Ukrainian Teens Сonquer Mont Blanc
An initiative called "A World Without Orphans" has been launched by a group of 12 Mariupol residents. The group, which includes 6 children, climbed Europe's highest peak — Mont Blanc
“It’s really cold, I really want to drink something hot, to be honest. But it’s a very beautiful place. It was well worth it,” 14-year-old Danylo says, standing on the top of the ice peak.
He still struggles to believe that he has conquered the 5-kilometer peak. Mont Blanc is his very first ascent. The teenager says he dreamed about mountain climbing but did not realize that it would be so difficult.
“Once we got to the summit all I wanted to do is to drop on the ground and have some sleep. After we got down we slept for 15 hours on the train,” and expedition member Danylo Kucheruk said.
“Everyone caught their breath? We’ll make a stop at this spot on the way down to take a breather again. But now, we continue on towards the summit,” an expedition participant says on the video.
Back home in Mariupol, all the talk is about Mont Blanc. The Alpine peak proved a hard test for this tight team.
“All climbers there have to pass through the so-called ‘corridor of death.’ He bears that name for a reason. In there, rocks roll down the mountain and at night it’s easy to miss one and it will just take you out. But we kept together. It was a tight-knit team, we never had a fight. Everyone was helpful,” an expedition member Mykola Rykov said.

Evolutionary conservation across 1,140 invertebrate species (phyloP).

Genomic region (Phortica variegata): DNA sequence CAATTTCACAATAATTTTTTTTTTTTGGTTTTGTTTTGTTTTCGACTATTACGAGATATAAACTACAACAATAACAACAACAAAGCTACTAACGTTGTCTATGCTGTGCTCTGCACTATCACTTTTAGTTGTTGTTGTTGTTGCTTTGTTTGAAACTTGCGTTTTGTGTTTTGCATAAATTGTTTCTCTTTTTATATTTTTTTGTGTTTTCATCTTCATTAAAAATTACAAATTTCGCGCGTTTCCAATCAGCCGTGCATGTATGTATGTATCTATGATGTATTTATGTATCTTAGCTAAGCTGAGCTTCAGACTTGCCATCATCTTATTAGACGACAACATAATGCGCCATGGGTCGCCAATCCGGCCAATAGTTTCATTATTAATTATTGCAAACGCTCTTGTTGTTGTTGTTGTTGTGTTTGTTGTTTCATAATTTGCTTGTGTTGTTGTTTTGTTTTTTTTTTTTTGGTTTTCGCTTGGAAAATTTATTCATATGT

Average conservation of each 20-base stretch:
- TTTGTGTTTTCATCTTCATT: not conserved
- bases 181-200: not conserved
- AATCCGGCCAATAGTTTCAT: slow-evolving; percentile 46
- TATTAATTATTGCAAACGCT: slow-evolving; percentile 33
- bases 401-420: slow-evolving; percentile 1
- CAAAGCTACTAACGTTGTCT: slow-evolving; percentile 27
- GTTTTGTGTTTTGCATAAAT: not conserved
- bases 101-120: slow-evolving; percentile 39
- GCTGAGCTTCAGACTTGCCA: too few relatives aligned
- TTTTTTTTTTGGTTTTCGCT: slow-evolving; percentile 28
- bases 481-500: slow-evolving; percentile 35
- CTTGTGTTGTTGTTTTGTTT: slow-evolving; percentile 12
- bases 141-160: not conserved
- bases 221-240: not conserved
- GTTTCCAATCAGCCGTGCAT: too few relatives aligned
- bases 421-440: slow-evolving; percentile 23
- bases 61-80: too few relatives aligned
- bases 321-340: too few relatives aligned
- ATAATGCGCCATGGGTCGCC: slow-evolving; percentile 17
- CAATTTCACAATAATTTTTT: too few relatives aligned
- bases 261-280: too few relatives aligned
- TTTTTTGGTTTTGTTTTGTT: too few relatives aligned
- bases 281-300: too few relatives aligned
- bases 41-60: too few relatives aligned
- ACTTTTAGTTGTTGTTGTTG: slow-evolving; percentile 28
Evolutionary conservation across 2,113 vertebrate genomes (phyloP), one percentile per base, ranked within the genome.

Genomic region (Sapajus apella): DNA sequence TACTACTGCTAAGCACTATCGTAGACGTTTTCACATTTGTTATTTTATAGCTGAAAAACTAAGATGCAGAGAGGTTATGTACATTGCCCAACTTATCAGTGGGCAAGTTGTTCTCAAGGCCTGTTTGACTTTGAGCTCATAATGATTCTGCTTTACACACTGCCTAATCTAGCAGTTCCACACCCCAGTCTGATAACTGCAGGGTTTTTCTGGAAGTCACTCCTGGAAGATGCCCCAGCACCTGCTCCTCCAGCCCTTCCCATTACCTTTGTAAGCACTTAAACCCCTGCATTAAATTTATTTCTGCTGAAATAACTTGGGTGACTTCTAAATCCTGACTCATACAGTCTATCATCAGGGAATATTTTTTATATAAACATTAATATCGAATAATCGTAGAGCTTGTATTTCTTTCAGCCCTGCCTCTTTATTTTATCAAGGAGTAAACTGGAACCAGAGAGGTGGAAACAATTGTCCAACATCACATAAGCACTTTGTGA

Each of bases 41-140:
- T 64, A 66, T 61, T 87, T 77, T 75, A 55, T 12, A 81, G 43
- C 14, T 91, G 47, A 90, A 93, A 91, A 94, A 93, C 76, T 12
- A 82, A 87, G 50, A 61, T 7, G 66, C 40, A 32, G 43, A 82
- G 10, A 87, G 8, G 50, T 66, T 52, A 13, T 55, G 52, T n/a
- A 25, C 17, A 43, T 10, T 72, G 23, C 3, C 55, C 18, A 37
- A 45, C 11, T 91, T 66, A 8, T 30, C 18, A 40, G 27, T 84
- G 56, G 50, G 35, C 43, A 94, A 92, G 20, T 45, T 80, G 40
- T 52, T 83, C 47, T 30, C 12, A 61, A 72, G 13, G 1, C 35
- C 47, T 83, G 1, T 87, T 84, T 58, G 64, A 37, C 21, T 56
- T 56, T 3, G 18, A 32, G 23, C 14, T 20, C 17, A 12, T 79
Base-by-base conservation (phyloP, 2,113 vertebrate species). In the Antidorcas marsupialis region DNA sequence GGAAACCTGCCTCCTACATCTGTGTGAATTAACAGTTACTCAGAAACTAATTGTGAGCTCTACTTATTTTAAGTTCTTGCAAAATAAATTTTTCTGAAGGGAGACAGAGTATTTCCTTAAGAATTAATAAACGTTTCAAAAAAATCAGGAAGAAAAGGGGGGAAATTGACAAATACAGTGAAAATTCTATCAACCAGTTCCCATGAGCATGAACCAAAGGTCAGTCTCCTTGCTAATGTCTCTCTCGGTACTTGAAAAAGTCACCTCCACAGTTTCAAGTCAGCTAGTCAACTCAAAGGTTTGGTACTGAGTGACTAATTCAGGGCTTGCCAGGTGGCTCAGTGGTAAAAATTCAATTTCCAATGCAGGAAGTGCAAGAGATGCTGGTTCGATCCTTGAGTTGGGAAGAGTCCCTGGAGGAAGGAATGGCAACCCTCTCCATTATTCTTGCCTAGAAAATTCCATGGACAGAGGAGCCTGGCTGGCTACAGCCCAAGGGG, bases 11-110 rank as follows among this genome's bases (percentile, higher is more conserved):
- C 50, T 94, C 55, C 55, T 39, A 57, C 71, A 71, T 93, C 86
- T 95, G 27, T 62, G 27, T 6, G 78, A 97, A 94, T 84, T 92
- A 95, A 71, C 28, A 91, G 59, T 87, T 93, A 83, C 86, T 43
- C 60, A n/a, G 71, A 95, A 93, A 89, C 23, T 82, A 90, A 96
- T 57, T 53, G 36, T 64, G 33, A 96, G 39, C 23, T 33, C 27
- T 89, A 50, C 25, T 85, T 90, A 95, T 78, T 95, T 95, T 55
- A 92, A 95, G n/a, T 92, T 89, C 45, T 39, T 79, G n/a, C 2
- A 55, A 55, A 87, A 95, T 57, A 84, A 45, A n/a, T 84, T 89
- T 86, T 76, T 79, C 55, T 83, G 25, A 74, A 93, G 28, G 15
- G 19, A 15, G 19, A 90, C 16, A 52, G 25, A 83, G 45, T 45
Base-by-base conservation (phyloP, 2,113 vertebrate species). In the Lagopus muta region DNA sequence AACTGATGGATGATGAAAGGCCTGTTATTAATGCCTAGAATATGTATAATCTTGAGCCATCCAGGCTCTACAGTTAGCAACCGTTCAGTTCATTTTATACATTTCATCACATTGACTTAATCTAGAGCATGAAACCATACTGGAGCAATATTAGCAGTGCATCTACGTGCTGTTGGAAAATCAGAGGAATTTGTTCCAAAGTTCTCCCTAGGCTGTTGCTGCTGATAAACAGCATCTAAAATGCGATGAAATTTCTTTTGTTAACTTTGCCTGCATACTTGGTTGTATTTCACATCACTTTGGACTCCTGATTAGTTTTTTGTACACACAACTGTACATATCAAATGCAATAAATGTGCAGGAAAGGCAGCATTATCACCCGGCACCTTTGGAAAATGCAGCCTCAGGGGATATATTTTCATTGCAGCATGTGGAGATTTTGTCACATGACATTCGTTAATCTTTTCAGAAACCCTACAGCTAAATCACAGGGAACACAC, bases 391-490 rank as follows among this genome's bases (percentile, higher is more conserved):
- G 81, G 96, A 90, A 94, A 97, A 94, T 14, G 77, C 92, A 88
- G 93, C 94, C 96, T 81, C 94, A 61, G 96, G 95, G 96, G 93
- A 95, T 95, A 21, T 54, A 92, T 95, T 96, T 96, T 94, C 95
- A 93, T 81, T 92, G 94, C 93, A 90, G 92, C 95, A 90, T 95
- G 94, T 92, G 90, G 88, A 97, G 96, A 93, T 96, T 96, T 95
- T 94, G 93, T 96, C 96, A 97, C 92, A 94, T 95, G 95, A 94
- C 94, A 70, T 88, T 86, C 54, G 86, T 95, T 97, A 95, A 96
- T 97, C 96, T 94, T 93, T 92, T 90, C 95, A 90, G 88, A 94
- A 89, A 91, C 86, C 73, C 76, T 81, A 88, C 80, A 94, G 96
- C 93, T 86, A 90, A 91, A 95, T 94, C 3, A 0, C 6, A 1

Mykola is one of 33 adopted sons of Hennadiy Mokhnenko. He became part of the family nine years ago at a very difficult time in the boy’s life when both his parents died. Mykola ended up on the streets. He hopes that his story will help parents make the decision to adopt.
“Before this, we had a bike tour, and now we climbed a mountain. And the goal is to make the slogan “The World Without Orphans” more interesting,” Rykov said.
6 children and 6 adults. Each with two backpacks. And one of those backpacks was reserved for souvenirs.
“These are stones straight from Mont Blanc. I brought some especially for you,” Rykov said.
For some of these boys, the Alpine peak was not the first ascent of this kind. They’ve done the Everest, Ararat, Hoverla, Rainier, and Kilimanjaro. But even for them, the 5-kilometer peak was a tall order.
“For the first time in history, former homeless kids, children who grew up in basements, infrastructure tunnels, and attics, stood on top of Western Europe with the flag of Ukraine, and the banner of Mariupol,” Head of the Pilgrim Rehab Centre Hennadii Mokhnenko said.
Today, climbers are already mulling over their next ascent. They are going back to the Carpathians to conquer Hoverla for the second time. The expedition is planned for this winter.